In today’s episode, I’ll explain how a home with a “common element” can be different than a traditional condominium. It’s a subtle difference.

With a condominium, you own your “unit” which could be an apartment or a townhouse, and you own a proportionate share of the “common elements” surrounding that unit. In a high-rise building, this could include the pool, gym, parking lot, elevators, heating and cooling systems and water heater.

With a few townhouses in Milton, you own your home and it’s not considered a “unit”, but you share ownership and responsibility of a separate entity… usually a road. We sometimes call these POTL, which stands for “parcel of tied land”.

One of today’s homes is listed as a condominium, which is not technically wrong – you pay for garbage and snow removal on the road, which is privately contracted and maintained, and owning the home means you become a part owner of the road in a condominium corporation.

What I’m trying to say is that there are freehold homes, homes with common elements attached (POTL), and more traditional condominium properties (either high-rise or townhouses). The standard real estate forms to make offers on all three are different, and I believe from a listing perspective that there are some advantages to listing as a freehold and stating the common elements fee in the description instead of listing as a condominium townhouse.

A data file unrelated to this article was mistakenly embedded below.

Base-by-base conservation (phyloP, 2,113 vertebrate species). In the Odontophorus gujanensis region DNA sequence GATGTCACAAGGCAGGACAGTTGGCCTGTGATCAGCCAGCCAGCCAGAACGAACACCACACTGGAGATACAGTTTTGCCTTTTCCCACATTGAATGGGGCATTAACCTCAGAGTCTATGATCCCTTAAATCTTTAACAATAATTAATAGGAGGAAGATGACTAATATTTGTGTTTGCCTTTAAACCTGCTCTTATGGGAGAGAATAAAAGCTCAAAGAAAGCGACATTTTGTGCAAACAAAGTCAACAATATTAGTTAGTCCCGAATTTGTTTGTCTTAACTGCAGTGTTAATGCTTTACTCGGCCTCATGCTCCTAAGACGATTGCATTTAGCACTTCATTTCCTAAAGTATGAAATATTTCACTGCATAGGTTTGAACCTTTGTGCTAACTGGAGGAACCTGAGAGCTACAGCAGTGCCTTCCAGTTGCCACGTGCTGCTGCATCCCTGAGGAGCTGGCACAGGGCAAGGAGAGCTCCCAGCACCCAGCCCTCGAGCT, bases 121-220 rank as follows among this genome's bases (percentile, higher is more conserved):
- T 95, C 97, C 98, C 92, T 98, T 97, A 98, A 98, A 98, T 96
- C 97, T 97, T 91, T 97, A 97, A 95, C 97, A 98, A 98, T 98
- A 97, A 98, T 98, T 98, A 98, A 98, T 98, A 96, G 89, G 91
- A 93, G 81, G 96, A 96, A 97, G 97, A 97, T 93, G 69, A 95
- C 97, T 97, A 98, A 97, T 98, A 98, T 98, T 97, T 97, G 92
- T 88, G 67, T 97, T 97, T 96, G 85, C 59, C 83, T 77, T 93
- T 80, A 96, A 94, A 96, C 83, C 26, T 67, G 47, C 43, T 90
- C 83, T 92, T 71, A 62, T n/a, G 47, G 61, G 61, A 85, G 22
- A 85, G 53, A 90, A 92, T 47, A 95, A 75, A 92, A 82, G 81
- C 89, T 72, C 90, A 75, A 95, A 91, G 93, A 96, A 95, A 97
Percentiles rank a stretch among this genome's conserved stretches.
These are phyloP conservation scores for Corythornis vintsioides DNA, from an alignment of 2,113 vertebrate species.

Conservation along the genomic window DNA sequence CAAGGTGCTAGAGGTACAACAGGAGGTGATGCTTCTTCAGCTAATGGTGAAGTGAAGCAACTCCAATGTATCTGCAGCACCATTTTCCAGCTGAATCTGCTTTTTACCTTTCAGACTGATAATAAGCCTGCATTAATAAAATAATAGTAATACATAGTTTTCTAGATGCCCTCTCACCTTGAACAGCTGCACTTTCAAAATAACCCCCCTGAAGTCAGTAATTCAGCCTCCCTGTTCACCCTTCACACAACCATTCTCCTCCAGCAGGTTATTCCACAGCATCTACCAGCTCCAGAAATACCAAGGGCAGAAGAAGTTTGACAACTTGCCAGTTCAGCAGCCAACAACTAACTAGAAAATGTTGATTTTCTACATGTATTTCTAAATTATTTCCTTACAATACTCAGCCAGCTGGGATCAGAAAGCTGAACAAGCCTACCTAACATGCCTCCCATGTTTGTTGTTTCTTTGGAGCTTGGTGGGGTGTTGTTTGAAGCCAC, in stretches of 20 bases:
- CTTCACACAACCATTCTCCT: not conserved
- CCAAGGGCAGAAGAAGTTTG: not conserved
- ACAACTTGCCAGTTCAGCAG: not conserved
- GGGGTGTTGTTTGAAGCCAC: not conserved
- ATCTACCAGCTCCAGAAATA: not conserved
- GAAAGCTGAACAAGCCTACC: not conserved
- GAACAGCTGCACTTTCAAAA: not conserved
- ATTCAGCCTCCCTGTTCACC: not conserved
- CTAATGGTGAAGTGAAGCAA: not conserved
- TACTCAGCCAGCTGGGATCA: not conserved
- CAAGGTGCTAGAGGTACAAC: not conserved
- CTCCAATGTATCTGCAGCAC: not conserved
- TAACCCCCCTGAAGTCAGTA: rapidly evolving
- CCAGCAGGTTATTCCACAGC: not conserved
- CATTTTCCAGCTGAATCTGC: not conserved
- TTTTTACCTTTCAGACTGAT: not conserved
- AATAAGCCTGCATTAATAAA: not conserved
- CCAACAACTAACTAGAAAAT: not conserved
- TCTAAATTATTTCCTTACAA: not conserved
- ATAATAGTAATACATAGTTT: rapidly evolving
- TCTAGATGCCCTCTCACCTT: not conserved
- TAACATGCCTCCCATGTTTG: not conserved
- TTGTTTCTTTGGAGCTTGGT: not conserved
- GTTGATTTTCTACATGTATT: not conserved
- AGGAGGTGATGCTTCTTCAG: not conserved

I think buyers are much more likely to buy into a non-condo, if gives a side-by-side choice for the same price. ¬†Still, the home at 620 Ferguson is lovely, and I think they will do well regardless of how they’re listed.

More information if you are curious, can be found in this link:

COMMON ELEMENT CONDOMINIUM CORPORATIONS: THE BASICS

There are a couple of good Westgate Corner models on the market – one yesterday and one today. It’s tricky when you’re selling identical floor plans as your competition… so this might be a good situation for a buyer.

Happy Cinco de Mayo! And thank you for watching our episodes.

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